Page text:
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SDK projects: Run experiments across your tech stack

relevant products:
  • Optimizely X Mobile
  • Optimizely X Full Stack
  • Optimizely X OTT

  • Understand the hierarchy of accounts, projects, and experiments 
  • Decide how to subdivide your account by primary languagenative app, or for development and production environments

Projects are ways of creating workspaces for your Optimizely experiments. An SDK project is a subsection in your Optimizely account for experiments built with Optimizely X Mobile, OTT, or Full Stack.

SDK projects allow you to experiment across your technology stack with Optimizely's SDKs: 

  • If your account includes Full Stack, you can create projects in Python, Ruby, Java, Node, PHP, and JavaScript

  • If your account includes Mobile, you can create projects for native iOS and Android apps

  • If your account includes OTT, you can create projects for native tvOS and Android-based TV apps

Each project has its own set of experiments and collaborators. The hierarchy of experiment organization looks like this:

When to create multiple projects

Sometimes, you'll want to experiment in multiple languages, on different applications, or on different devices. Optimizely can help you do this. Simply create separate SDK projects to run experiments in different apps, languages, and environments.

For example, you might run experiments on two different Python backend services, a Java backend, and a React Node application. You'd create four separate projects (two in Python, one in Java, and one in Node). By specifying a primary language, you help Optimizely provide language-specific code samples and keep you informed of SDK updates.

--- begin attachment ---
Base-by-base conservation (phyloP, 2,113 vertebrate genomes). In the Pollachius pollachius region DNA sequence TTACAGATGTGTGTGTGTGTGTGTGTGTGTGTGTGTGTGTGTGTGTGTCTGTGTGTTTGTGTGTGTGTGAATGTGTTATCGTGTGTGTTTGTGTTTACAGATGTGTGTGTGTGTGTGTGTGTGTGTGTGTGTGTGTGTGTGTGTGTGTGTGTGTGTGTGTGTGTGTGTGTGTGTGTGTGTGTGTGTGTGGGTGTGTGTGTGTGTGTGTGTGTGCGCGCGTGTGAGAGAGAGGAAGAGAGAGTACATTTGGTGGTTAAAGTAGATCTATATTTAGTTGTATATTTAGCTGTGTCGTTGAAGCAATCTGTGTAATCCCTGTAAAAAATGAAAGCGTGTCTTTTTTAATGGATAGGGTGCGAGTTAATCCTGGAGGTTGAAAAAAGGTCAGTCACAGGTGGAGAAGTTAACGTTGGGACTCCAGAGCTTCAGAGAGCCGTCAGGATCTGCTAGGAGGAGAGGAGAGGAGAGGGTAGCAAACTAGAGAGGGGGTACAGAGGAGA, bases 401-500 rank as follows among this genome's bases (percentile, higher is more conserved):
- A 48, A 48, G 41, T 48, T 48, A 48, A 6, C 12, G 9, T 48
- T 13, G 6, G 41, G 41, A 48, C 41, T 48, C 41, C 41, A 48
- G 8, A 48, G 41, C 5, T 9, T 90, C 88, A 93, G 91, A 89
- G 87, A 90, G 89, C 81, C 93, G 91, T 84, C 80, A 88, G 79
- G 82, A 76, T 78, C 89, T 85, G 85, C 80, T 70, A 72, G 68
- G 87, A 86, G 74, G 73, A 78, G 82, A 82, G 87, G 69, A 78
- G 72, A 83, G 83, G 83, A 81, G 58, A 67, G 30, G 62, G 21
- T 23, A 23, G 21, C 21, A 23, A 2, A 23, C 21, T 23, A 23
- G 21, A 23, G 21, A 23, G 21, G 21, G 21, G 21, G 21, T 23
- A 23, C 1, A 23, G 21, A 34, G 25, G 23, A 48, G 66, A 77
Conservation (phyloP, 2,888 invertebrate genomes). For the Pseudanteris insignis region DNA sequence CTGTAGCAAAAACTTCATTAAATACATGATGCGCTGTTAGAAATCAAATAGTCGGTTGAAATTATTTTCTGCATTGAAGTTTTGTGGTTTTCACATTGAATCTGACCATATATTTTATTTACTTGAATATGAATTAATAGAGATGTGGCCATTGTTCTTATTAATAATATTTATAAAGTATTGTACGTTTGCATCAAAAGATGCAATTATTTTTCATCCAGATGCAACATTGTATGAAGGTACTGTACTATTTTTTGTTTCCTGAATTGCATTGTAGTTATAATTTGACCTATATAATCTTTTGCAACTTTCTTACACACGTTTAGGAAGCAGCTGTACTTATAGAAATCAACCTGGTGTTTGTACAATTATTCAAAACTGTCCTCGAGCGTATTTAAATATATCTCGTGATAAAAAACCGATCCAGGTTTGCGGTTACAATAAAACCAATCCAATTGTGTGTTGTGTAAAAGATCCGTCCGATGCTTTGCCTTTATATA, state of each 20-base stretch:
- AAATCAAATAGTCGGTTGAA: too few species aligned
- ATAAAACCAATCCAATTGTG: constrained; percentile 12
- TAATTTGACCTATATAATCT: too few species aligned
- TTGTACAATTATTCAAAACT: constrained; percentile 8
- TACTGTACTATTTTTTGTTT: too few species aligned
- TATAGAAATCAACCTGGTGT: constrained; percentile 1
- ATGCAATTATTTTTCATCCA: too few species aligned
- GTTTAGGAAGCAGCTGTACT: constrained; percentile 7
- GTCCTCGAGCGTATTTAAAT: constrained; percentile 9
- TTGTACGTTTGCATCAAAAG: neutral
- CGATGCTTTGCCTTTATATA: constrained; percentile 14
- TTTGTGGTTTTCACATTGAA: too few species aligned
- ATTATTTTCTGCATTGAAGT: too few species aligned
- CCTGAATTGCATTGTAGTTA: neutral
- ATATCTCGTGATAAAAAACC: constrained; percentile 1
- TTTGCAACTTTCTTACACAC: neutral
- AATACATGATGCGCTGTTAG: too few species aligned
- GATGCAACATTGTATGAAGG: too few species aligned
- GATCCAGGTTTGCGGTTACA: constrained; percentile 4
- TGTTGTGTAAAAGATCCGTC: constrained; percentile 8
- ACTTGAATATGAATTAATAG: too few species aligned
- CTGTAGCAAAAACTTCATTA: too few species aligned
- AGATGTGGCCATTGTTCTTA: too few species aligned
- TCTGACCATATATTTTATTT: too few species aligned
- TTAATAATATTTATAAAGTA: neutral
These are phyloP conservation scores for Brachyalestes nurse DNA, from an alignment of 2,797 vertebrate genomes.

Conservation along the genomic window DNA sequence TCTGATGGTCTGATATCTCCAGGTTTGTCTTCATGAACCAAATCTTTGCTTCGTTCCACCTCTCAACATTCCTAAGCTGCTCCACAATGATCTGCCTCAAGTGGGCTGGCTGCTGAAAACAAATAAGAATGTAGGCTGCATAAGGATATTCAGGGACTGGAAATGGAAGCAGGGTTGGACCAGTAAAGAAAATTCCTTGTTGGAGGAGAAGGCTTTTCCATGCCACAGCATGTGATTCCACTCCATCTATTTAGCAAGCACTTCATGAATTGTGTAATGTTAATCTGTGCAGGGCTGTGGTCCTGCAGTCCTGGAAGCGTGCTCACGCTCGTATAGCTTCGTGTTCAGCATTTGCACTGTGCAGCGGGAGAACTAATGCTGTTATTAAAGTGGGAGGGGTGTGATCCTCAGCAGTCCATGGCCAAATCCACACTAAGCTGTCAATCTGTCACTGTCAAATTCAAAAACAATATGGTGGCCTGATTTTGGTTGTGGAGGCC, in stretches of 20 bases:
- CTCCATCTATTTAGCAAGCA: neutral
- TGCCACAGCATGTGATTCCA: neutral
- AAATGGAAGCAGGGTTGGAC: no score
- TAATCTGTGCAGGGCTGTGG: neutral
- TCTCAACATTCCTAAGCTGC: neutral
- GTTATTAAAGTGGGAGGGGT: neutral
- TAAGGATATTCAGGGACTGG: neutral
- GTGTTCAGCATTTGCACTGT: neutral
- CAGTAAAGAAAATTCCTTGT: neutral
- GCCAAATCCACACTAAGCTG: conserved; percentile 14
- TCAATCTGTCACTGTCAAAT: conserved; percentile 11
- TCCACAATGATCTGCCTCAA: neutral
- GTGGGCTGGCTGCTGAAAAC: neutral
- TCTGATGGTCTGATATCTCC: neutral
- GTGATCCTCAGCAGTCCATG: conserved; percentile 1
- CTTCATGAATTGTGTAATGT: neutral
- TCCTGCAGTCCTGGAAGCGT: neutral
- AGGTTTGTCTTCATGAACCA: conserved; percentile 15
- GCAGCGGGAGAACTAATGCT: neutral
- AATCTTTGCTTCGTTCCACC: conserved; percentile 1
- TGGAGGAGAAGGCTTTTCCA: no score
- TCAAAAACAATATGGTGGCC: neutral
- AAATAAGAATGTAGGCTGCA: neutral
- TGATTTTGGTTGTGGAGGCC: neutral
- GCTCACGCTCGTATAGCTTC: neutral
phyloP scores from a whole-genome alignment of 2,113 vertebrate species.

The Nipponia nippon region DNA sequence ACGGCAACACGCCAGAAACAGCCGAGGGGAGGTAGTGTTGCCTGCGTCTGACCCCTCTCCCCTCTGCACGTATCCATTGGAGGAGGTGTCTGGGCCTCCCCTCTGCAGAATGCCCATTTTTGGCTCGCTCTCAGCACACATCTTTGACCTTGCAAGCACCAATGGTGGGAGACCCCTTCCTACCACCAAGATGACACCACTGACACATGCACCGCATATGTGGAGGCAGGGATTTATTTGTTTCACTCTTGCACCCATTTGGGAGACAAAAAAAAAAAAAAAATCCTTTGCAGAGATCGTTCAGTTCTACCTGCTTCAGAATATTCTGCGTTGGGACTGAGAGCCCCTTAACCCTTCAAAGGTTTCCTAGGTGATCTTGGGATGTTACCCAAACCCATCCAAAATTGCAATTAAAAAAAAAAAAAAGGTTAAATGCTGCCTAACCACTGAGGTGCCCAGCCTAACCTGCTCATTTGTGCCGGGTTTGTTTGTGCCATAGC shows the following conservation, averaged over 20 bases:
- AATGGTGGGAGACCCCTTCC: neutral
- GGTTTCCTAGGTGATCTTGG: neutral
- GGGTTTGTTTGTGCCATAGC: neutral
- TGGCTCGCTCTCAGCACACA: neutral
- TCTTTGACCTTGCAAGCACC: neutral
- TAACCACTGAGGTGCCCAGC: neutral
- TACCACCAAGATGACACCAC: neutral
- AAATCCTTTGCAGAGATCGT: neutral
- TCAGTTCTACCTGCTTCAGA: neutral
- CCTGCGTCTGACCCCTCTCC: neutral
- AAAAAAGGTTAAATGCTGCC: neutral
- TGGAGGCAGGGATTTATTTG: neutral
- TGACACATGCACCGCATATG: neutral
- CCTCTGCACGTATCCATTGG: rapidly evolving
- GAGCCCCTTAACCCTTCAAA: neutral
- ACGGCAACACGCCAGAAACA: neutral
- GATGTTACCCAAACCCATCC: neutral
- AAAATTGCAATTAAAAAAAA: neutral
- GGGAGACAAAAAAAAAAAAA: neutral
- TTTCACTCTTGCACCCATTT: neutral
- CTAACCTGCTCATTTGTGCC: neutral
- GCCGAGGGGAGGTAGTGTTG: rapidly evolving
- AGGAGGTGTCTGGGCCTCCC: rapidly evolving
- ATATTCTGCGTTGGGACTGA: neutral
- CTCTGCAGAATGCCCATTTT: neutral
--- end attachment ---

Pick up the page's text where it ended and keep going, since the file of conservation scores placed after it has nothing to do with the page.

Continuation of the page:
If you have separate production and QA environments, you’d likewise create separate projects to run experiments in each.

Learn more about setting up an SDK project as a workspace for your experiments.

SDK projects versus Web projects

If you're familiar with Optimizely X Web, SDK projects share many of the same concepts. Both include similar experiment configuration options, including variations, events, metrics, attributes, and audiences. They also share account management features such as collaborators, permissions, single sign-on, and two-factor authentication.

Here’s how SDK projects are different from Web projects:

  • For SDK projects, you specify a primary language for developing experiments. This is the language that developers use to execute traffic splits in your applications.

    Currently, you can create Full Stack projects in Python, Java, Ruby, Node, PHP, and JavaScript. If you have Optimizely X Mobile, you can also create mobile experiments for native iOS and Android apps. If you have Optimizely X OTT, you can also create experiments for tvOS and Android-based TV apps.

  • SDK projects don’t include the Visual Editor. SDK projects are build with developers in mind. Use them to create experiments as flags in the application code and launch them with the regular code deploy process, instead of creating experiments with a Visual Editor.

  • SDK projects include advanced features that aren’t currently available for Web projects, including: webhooks, whitelisting, mutually exclusive experiments, datafile versioning, and more.